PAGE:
Worker Impaled on Steel Reinforcing Bar on Construction Site

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A horrific construction accident has taken place at a Gosford construction site, highlighting the risks of slips, trips and falls on construction sites.

A man was impaled by a steel reinforcing bar after falling from one floor to another at a construction site.

The man, in his thirties, was working on the 8th floor when he tripped and fell to the floor below, landing on a steel bar, being impaled.

Paramedics arrived on the scene and freed the man before airlifting him to Gosford Hospital where he arrived in a serious but stable condition.

The incident is under investigation by Safe Work.

For more http://content.safetyculture.com.au/news/index.php/02/worker-impaled-falling-gosford-construction-site/#.XGqp7LglE1l

WorkSafe Inspections To Focus on Falling Objects

WorkSafe inspectors continue their focus on falling objects at building sites across Victoria.

WorkSafe has warned that falling objects are the leading cause of death and serious injury in the construction industry and not only do they possess a risk to workers but also to people on the street or nearby work sites.

Over the past 5 years there have been 5 fatalities and 721 injuries caused by falling objects on construction sites.

One incident that took place in January involved a piece of timber falling 22 floors at a Southbank site.

Another incident happened when a piece of MDF sheeting fell through an open window and 63 floors to the ground on Little Latrobe Street.

In another incident a tower crane dropped a 11.5 ton concrete slab at a Clayton construction site.

While these incidents were not fatal and fortunately nobody was injured, they could easily have been, like an incident in September last year when a 48 year old man died when a kibble full of concrete fell from a crane. Another man was seriously injured at the Box Hill construction site.

WorkSafe warned that some of the common causes for falling objects on construction sites include gaps in safety screens, holes in safety netting, kick and toe boards missing in scaffolding, debris and material coming loose while being lifted. The work safety authority also warned that unsecured items stored near edges or exposed to high winds can cause objects to fall.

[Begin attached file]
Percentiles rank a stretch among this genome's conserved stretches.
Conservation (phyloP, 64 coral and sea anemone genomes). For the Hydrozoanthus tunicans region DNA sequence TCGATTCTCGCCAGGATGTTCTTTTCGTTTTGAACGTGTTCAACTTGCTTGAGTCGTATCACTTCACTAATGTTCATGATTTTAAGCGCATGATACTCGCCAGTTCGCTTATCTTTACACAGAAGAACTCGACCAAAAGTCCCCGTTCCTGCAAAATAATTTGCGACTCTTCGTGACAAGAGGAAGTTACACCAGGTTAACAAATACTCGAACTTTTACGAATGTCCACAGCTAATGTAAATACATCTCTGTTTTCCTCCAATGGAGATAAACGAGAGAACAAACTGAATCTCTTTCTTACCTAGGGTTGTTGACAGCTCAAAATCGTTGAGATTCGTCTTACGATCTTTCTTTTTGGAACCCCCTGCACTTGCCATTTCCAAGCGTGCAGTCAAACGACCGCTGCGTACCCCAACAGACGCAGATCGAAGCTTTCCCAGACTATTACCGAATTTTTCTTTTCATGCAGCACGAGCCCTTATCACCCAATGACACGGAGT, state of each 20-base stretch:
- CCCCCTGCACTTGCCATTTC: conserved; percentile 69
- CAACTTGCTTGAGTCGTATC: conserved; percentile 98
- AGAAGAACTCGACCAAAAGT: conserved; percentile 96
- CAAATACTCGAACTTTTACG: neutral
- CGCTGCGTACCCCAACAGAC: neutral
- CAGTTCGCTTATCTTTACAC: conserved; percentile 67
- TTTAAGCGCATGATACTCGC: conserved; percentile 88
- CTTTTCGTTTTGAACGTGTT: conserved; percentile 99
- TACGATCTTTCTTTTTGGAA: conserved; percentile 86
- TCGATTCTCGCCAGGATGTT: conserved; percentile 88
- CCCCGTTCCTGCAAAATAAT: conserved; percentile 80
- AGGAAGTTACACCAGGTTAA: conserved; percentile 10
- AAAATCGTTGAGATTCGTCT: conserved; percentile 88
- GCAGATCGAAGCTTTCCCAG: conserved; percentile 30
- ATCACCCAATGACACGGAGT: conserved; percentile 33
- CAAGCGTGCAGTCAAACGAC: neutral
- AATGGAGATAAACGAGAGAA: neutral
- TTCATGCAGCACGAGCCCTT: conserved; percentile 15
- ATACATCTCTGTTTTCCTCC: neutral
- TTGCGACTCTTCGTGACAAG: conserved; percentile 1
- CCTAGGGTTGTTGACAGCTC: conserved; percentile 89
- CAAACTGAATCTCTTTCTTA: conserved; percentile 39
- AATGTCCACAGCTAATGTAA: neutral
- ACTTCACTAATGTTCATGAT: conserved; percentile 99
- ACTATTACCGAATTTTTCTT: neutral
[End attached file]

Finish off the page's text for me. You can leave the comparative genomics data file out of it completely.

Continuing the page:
WorkSafe Executive Director of Health and Safety Julie Nielsen reminded us that even small objects can cause serious injury when falling from a high height.

“Every year WorkSafe is notified of hundreds of incidents involving falling objects, which are not only dangerous for workers, but also for members of the public passing by construction sites,” she said.

“Loads being lifted through the air must also be properly secured, and as we saw last year, the consequences can be tragic when a crane drops its load and there are workers below.”

“Risk control measures for falling objects are well known so there is no excuse for employers failing to implement them.”

Source: https://www.worksafe.vic.gov.au/news/2019-02/worksafe-target-falling-object-dangers

Work Safe went on to describe the steps employers and site duty holders can take to address the risk of falling objects on construction sites,

  • Eliminating the risk through off-site assembly of equipment that would otherwise be performed at an elevated edge.

  • Using containment systems or securing objects through substitution, isolation or engineering controls.

  • Using guardrail systems that incorporate mesh infill panels and kickboards.

  • Isolating the risk with barricades or fencing to create exclusion zones at ground level.

  • Implementing engineering controls such as perimeter safety screens, overhead protection gantries, enclosed perimeter scaffolding, and restraining loose material.

  • Administrative controls such as lines markings and signage to advise lanyard systems are to be used on tools, or to monitor the possibility of windy weather.

Source: https://www.worksafe.vic.gov.au/news/2019-02/worksafe-target-falling-object-dangers

Coroner Hands Down Findings on Ben Catanzariti Workplace Death

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The coroner has handed down his findings on the workplace death of Ben Catanzariti in 2012.

The accident took place 6 years ago on an ACT construction site.

Recently findings in the long awaited inquest were handed down in the ACT Coroner’s Court.

The coroner said based on the evidence that it was not possible to say what caused the bolts to fail that led to the young worker’s death.